Perhaps a far bigger threat to the agent industry than hiring Jay-Z is hiring no one at all.
Ravens safety Matt Elam, the last pick in the first round, negotiated his own contract. Per a source with knowledge of the details of the deals signed by Elam and the players taken one spot before him (Cowboys center Travis Frederick) and one spot behind him (Jaguars safety Johnathan Cyprien) and the player taken in the same slot last year (Giants running back David Wilson), Elam got a fair and appropriate deal.
Elam’s contract has a signing bonus of $3.30 million and a total value of $6.76 million, which fits in the slot between Frederick ($3.37 million and $6.87 million) and Cyprien ($2.35 million and $5.46 million). The signing bonus matches Wilson’s to the dollar (technically, $3,301,456), whose total payout was $6.684 million.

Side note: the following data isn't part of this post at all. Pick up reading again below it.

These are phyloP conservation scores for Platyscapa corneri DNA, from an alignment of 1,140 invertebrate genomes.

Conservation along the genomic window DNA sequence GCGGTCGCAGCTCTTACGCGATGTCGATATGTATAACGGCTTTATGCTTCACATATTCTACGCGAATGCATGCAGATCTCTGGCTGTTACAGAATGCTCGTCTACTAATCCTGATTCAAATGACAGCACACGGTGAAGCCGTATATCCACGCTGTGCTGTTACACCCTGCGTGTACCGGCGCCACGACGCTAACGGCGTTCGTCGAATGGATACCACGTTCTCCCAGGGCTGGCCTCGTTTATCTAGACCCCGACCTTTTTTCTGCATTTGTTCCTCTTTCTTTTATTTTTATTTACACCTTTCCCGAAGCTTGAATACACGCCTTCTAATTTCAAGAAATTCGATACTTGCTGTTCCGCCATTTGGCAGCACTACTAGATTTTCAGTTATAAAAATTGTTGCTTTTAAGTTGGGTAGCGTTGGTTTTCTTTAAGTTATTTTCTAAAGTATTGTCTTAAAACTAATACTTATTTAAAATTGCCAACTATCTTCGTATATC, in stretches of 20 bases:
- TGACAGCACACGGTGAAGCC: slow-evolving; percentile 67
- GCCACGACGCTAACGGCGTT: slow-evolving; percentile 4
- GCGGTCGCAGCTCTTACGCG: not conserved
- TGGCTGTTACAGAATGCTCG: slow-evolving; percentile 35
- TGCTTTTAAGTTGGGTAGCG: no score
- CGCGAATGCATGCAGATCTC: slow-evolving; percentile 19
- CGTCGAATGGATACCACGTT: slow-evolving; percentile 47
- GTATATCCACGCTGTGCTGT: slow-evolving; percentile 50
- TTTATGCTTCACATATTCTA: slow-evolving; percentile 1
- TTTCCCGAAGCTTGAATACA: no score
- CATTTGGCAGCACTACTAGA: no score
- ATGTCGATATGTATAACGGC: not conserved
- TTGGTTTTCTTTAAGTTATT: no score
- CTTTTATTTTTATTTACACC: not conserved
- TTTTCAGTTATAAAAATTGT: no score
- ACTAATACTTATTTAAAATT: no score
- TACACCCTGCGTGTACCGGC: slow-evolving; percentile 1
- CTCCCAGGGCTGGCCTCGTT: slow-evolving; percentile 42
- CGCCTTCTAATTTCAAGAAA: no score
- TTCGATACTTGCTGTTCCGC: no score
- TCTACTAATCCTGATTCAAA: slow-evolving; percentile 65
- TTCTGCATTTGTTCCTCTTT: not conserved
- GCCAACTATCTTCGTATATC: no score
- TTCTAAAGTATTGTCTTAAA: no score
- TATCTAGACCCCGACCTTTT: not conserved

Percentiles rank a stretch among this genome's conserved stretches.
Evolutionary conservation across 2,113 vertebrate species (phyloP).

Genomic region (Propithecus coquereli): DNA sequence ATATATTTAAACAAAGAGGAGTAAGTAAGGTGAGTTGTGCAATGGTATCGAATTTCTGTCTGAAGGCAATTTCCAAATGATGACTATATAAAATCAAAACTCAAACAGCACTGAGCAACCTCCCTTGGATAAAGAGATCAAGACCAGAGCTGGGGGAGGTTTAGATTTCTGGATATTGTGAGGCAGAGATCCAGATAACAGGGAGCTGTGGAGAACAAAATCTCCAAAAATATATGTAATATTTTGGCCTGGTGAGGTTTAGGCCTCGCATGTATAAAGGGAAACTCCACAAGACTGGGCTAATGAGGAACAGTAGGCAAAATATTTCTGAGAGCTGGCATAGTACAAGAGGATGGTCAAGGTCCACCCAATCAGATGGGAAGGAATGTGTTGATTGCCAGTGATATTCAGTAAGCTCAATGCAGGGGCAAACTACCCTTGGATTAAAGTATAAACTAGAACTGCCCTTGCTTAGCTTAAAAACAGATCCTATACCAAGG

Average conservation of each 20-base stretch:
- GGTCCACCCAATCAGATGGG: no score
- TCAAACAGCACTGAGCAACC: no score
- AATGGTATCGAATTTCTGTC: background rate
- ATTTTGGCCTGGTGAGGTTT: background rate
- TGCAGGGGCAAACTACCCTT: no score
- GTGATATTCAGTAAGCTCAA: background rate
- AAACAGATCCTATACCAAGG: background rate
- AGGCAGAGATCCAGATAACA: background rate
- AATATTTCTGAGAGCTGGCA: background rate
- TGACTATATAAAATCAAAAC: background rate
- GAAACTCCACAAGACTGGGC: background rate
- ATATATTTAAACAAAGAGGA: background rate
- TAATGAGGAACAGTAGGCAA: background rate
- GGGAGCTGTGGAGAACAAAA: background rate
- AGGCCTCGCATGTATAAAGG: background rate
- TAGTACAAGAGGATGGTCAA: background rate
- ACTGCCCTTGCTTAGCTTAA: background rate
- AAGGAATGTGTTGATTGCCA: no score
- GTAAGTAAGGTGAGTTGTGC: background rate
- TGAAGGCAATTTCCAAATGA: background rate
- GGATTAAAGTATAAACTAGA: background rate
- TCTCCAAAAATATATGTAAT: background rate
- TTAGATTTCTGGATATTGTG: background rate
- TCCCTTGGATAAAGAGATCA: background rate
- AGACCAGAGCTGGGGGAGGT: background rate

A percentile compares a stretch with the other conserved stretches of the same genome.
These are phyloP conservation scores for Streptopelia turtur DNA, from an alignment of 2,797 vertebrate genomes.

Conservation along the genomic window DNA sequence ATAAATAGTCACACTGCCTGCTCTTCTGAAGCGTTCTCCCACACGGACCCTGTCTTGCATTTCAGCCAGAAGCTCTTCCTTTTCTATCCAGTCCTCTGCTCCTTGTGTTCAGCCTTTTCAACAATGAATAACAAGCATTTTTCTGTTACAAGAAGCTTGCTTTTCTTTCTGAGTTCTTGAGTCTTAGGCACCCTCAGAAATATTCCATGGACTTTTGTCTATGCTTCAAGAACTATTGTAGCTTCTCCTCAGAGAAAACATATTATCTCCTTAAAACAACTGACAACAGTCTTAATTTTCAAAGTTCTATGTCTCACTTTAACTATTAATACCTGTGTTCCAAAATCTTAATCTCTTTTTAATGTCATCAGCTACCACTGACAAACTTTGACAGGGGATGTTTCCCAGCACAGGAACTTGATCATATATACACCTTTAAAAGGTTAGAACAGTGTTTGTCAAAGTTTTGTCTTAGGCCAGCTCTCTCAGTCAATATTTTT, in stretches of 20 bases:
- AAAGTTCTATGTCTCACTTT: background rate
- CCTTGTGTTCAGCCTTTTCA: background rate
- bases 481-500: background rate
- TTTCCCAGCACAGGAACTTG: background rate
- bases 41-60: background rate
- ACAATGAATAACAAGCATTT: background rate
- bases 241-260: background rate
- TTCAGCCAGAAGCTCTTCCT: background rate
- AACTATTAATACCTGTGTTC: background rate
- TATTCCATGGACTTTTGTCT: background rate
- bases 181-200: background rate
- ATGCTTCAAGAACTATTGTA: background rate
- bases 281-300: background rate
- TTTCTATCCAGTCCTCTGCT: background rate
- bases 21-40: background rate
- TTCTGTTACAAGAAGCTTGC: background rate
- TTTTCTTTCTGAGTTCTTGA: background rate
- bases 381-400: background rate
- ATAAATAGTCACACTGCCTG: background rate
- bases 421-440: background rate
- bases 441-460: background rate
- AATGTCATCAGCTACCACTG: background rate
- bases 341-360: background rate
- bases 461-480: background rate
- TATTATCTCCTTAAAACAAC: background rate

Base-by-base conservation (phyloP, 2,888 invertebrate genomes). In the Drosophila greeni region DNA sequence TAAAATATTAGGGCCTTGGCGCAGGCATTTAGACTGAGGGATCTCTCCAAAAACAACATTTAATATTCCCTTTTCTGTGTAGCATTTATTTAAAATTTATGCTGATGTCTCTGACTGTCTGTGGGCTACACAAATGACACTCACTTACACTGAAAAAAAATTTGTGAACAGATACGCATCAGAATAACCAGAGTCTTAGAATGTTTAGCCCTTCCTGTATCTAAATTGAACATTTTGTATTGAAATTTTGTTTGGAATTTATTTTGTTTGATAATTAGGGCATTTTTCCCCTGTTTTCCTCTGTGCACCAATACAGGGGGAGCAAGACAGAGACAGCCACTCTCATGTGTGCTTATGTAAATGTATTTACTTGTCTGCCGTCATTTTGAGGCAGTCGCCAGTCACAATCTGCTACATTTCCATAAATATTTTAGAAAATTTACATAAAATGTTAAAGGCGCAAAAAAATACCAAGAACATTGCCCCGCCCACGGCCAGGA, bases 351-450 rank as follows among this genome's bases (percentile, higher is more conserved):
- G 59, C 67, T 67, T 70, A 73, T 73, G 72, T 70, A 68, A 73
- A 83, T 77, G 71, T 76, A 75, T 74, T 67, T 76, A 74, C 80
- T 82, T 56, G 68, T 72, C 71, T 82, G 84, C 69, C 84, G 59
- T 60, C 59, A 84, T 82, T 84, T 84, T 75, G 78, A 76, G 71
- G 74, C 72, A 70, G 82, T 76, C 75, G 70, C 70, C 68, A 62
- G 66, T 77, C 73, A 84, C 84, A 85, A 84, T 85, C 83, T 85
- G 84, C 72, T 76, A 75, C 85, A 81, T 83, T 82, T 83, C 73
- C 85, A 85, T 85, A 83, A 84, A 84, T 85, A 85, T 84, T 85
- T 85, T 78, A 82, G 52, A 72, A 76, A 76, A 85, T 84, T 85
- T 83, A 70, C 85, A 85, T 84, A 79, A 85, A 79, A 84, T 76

The only potential criticism of Elam’s deal is that his signing bonus should have been a little higher; then again, Frederick’s signing bonus also matches the signing bonus paid to last year’s No. 31 pick, Buccaneers running back Doug Martin.
The first three years of Elam’s deal is fully guaranteed, something Wilson got in the same slot last year.
By doing his own contract, Elam saved $202,800 in agent fees. If Frederick paid the maximum of three percent, Elam actually got a better deal. (Of course, Frederick won’t pay state income taxes, because he’ll be playing in Texas.)
While Elam may need an agent when the time comes to negotiate his second contract, most draft picks can now do their own deals, if they can get their hands on the information regarding the value of deals given to other players drafted in the same vicinity, and in the same slot last year.
If we can get our hands on that information, they can, too.